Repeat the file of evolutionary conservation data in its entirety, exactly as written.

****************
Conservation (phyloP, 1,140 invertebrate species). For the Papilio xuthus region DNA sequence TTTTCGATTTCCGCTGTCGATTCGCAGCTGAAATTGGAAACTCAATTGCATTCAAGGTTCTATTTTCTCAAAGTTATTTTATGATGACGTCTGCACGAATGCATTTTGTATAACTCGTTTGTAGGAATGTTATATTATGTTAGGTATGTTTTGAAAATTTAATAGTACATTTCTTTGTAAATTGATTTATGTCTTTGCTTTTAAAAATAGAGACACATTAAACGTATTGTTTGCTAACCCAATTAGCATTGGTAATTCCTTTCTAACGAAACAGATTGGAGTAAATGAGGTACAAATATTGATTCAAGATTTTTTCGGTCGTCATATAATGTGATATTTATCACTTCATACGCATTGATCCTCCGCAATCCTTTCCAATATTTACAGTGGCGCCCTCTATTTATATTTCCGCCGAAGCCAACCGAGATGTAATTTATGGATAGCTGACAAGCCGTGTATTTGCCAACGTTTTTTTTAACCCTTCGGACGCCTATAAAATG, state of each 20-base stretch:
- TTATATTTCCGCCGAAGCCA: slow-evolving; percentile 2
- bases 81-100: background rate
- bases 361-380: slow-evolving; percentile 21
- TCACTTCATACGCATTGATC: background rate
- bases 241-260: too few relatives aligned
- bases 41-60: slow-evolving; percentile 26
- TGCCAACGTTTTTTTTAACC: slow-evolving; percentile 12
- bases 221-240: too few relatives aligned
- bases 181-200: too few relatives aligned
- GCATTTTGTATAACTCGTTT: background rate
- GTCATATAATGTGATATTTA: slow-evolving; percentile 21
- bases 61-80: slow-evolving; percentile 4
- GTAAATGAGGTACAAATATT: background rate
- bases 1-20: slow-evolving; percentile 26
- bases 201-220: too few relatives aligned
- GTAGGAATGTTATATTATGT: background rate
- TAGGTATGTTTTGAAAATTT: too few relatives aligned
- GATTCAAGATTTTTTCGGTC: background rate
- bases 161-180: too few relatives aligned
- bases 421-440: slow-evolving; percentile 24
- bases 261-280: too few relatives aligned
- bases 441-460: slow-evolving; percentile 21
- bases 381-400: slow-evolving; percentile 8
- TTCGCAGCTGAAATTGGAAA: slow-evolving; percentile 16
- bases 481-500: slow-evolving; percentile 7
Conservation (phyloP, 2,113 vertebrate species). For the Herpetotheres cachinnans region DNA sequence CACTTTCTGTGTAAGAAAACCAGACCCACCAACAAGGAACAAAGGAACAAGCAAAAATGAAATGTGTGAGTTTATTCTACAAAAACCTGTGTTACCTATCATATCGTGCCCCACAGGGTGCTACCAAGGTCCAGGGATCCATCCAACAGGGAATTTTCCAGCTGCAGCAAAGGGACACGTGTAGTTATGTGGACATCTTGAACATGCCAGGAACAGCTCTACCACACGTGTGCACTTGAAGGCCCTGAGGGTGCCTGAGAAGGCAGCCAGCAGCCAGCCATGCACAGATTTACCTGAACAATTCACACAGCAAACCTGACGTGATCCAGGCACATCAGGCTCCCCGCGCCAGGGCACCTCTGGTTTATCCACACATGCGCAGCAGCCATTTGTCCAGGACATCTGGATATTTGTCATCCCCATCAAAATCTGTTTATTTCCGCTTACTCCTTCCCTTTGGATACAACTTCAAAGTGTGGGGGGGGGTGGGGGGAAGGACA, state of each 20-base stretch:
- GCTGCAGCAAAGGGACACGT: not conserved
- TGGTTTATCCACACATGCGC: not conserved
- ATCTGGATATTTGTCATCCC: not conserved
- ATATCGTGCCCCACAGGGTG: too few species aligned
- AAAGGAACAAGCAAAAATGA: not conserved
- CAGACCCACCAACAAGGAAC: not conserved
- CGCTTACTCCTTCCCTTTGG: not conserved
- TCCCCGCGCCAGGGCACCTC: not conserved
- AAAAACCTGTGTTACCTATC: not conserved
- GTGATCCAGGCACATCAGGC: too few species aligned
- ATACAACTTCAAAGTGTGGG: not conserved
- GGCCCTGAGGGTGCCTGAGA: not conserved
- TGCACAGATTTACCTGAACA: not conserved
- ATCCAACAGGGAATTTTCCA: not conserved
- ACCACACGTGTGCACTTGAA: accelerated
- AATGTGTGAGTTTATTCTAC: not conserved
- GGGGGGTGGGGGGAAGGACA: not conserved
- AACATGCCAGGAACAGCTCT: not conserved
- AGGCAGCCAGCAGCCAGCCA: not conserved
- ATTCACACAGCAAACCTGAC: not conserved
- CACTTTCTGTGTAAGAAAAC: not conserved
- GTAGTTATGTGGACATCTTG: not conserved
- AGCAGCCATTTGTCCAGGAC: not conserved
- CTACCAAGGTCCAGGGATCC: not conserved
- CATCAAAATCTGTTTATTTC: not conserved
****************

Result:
Conservation (phyloP, 1,140 invertebrate species). For the Papilio xuthus region DNA sequence TTTTCGATTTCCGCTGTCGATTCGCAGCTGAAATTGGAAACTCAATTGCATTCAAGGTTCTATTTTCTCAAAGTTATTTTATGATGACGTCTGCACGAATGCATTTTGTATAACTCGTTTGTAGGAATGTTATATTATGTTAGGTATGTTTTGAAAATTTAATAGTACATTTCTTTGTAAATTGATTTATGTCTTTGCTTTTAAAAATAGAGACACATTAAACGTATTGTTTGCTAACCCAATTAGCATTGGTAATTCCTTTCTAACGAAACAGATTGGAGTAAATGAGGTACAAATATTGATTCAAGATTTTTTCGGTCGTCATATAATGTGATATTTATCACTTCATACGCATTGATCCTCCGCAATCCTTTCCAATATTTACAGTGGCGCCCTCTATTTATATTTCCGCCGAAGCCAACCGAGATGTAATTTATGGATAGCTGACAAGCCGTGTATTTGCCAACGTTTTTTTTAACCCTTCGGACGCCTATAAAATG, state of each 20-base stretch:
- TTATATTTCCGCCGAAGCCA: slow-evolving; percentile 2
- bases 81-100: background rate
- bases 361-380: slow-evolving; percentile 21
- TCACTTCATACGCATTGATC: background rate
- bases 241-260: too few relatives aligned
- bases 41-60: slow-evolving; percentile 26
- TGCCAACGTTTTTTTTAACC: slow-evolving; percentile 12
- bases 221-240: too few relatives aligned
- bases 181-200: too few relatives aligned
- GCATTTTGTATAACTCGTTT: background rate
- GTCATATAATGTGATATTTA: slow-evolving; percentile 21
- bases 61-80: slow-evolving; percentile 4
- GTAAATGAGGTACAAATATT: background rate
- bases 1-20: slow-evolving; percentile 26
- bases 201-220: too few relatives aligned
- GTAGGAATGTTATATTATGT: background rate
- TAGGTATGTTTTGAAAATTT: too few relatives aligned
- GATTCAAGATTTTTTCGGTC: background rate
- bases 161-180: too few relatives aligned
- bases 421-440: slow-evolving; percentile 24
- bases 261-280: too few relatives aligned
- bases 441-460: slow-evolving; percentile 21
- bases 381-400: slow-evolving; percentile 8
- TTCGCAGCTGAAATTGGAAA: slow-evolving; percentile 16
- bases 481-500: slow-evolving; percentile 7
Conservation (phyloP, 2,113 vertebrate species). For the Herpetotheres cachinnans region DNA sequence CACTTTCTGTGTAAGAAAACCAGACCCACCAACAAGGAACAAAGGAACAAGCAAAAATGAAATGTGTGAGTTTATTCTACAAAAACCTGTGTTACCTATCATATCGTGCCCCACAGGGTGCTACCAAGGTCCAGGGATCCATCCAACAGGGAATTTTCCAGCTGCAGCAAAGGGACACGTGTAGTTATGTGGACATCTTGAACATGCCAGGAACAGCTCTACCACACGTGTGCACTTGAAGGCCCTGAGGGTGCCTGAGAAGGCAGCCAGCAGCCAGCCATGCACAGATTTACCTGAACAATTCACACAGCAAACCTGACGTGATCCAGGCACATCAGGCTCCCCGCGCCAGGGCACCTCTGGTTTATCCACACATGCGCAGCAGCCATTTGTCCAGGACATCTGGATATTTGTCATCCCCATCAAAATCTGTTTATTTCCGCTTACTCCTTCCCTTTGGATACAACTTCAAAGTGTGGGGGGGGGTGGGGGGAAGGACA, state of each 20-base stretch:
- GCTGCAGCAAAGGGACACGT: not conserved
- TGGTTTATCCACACATGCGC: not conserved
- ATCTGGATATTTGTCATCCC: not conserved
- ATATCGTGCCCCACAGGGTG: too few species aligned
- AAAGGAACAAGCAAAAATGA: not conserved
- CAGACCCACCAACAAGGAAC: not conserved
- CGCTTACTCCTTCCCTTTGG: not conserved
- TCCCCGCGCCAGGGCACCTC: not conserved
- AAAAACCTGTGTTACCTATC: not conserved
- GTGATCCAGGCACATCAGGC: too few species aligned
- ATACAACTTCAAAGTGTGGG: not conserved
- GGCCCTGAGGGTGCCTGAGA: not conserved
- TGCACAGATTTACCTGAACA: not conserved
- ATCCAACAGGGAATTTTCCA: not conserved
- ACCACACGTGTGCACTTGAA: accelerated
- AATGTGTGAGTTTATTCTAC: not conserved
- GGGGGGTGGGGGGAAGGACA: not conserved
- AACATGCCAGGAACAGCTCT: not conserved
- AGGCAGCCAGCAGCCAGCCA: not conserved
- ATTCACACAGCAAACCTGAC: not conserved
- CACTTTCTGTGTAAGAAAAC: not conserved
- GTAGTTATGTGGACATCTTG: not conserved
- AGCAGCCATTTGTCCAGGAC: not conserved
- CTACCAAGGTCCAGGGATCC: not conserved
- CATCAAAATCTGTTTATTTC: not conserved